While I'd love to do a potential in a box problem and show off my mad skillz in Mathematica, I think it'll require too much discussion of topics tangential to the point of this discussion. For this post, at least, we'll stick with signal decomposition, i.e. the first example. Specifically, we'll take the example of a sawtooth wave. We'll define our wave such that f(x)=x on x=(-1,1): We'll say that x is the horizontal axis and f(x) is the vertical axis. Because our signal is periodic, at x=1, the function will make a vertical drop from 1 to -1 and then will continue to rise off to the right. In fact, it will go off to infinity in both directions so that there will be a slanted line moving upward and to the right until it gets to +1. Then it will drop straight down to -1 and repeat itself. The period, T, of the signal is 2 (from -1 to 1).

Now we need to decompose this signal into the three parts mentioned before: the average (ao), the cosine coefficients (an), and the sine coefficients (bn).

Looking at the plot, we can already tell a couple things. First, the average area under the curve should be zero. That's because, left of zero, our area will be under the x-axis, giving it a negative area. Right of zero, it will be positive. Both areas have the same magnitude (1/2). This means that our overall area will be equal to zero.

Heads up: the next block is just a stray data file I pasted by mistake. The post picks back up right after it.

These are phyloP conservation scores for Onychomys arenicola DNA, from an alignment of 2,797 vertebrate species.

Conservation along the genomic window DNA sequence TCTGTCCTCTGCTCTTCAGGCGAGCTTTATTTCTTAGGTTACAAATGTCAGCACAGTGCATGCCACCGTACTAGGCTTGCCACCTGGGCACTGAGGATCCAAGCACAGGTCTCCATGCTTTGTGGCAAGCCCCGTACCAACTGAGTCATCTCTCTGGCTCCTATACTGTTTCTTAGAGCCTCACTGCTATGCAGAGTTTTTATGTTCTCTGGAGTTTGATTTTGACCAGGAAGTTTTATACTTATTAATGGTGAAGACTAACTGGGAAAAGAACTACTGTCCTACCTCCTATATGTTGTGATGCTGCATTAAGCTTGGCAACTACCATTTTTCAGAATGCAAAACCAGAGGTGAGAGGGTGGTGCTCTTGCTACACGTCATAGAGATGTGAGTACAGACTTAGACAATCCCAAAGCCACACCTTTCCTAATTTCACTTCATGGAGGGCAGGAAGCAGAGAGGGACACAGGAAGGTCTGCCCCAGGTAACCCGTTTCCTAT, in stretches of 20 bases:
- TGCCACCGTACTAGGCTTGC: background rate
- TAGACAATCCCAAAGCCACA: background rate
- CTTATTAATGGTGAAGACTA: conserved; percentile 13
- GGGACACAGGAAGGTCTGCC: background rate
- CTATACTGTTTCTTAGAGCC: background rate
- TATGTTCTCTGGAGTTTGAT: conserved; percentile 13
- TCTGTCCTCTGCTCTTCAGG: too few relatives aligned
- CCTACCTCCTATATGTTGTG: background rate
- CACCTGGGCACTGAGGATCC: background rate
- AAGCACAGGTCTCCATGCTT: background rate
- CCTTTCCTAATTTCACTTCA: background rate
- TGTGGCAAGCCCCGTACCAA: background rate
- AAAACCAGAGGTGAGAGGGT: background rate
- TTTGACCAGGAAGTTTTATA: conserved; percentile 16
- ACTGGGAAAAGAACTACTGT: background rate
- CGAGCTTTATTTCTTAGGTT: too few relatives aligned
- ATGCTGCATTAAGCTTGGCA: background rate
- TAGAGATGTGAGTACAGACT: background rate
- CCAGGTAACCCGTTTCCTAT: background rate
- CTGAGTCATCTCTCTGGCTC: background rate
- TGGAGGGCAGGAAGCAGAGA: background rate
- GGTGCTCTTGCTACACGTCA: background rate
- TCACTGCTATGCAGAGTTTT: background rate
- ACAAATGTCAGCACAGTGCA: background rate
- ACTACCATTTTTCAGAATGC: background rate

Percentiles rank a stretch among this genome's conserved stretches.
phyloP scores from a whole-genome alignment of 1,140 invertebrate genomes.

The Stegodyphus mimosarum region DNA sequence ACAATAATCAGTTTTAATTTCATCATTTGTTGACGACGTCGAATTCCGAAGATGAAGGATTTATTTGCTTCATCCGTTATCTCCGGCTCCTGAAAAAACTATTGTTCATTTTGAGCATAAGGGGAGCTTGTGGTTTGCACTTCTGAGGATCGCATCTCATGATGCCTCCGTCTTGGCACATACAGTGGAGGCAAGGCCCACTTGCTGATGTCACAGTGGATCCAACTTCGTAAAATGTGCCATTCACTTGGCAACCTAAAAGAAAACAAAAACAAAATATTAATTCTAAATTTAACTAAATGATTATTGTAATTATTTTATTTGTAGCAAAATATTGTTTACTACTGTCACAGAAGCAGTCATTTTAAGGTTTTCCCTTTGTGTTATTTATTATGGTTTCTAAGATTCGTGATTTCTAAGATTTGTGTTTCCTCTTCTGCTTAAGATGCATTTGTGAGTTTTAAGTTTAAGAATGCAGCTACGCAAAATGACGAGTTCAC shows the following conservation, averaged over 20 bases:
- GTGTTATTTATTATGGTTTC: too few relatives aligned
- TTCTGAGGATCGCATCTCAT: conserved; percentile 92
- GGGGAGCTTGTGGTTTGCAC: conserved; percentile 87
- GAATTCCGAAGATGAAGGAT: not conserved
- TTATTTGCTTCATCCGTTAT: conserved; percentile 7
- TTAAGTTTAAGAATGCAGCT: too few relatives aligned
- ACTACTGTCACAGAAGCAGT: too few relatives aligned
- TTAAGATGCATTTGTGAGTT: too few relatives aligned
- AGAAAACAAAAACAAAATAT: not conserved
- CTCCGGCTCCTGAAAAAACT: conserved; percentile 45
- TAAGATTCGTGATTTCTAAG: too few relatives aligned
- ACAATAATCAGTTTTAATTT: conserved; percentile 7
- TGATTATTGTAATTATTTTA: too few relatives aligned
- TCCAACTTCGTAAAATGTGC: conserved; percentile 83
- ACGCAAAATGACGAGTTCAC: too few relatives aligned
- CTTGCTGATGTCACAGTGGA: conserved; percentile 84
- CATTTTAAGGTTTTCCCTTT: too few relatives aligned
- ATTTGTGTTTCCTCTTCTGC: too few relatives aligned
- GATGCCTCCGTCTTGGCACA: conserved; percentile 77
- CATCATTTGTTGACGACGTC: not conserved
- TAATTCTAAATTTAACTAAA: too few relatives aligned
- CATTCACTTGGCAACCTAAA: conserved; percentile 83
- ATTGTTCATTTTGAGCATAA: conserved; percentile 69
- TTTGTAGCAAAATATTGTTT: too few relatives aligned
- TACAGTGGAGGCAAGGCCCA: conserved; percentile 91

Just to check, we compute the value of ao using .

With the values from our function plugged into the equation, we get which, once evaluated, gives us a value of zero. This means that the average for the function is zero, which is what we suspected.

Next, we can see from looking at it that the function isn't even in the sense that f(x)=f(-x). That is, it is not symmetric about the y-axis. In fact, it appears to be antisymmetric or odd. Mathematically, this means that f(-x)=-f(x). Because we know that cosine functions are even and sine functions are odd, we would intuitively expect that the coefficients for the cosines (an) will be small while the coefficients for the sines (bn) will be reasonably large. While this is fairly intuitive looking at the very simple example I've picked, this will generally not be evident with more complex signals.

Let's start by looking at the coefficients for the cosines. From the previous post, we know that the formula to determine an is .

I know what you're thinking. You're wondering where the heck that ω came from. I mentioned right after that if our period isn't 2π (and in this case, it's 2), we have to use ω. For this example, ω=2π/T=π. Plugging in this and the rest of the values results in .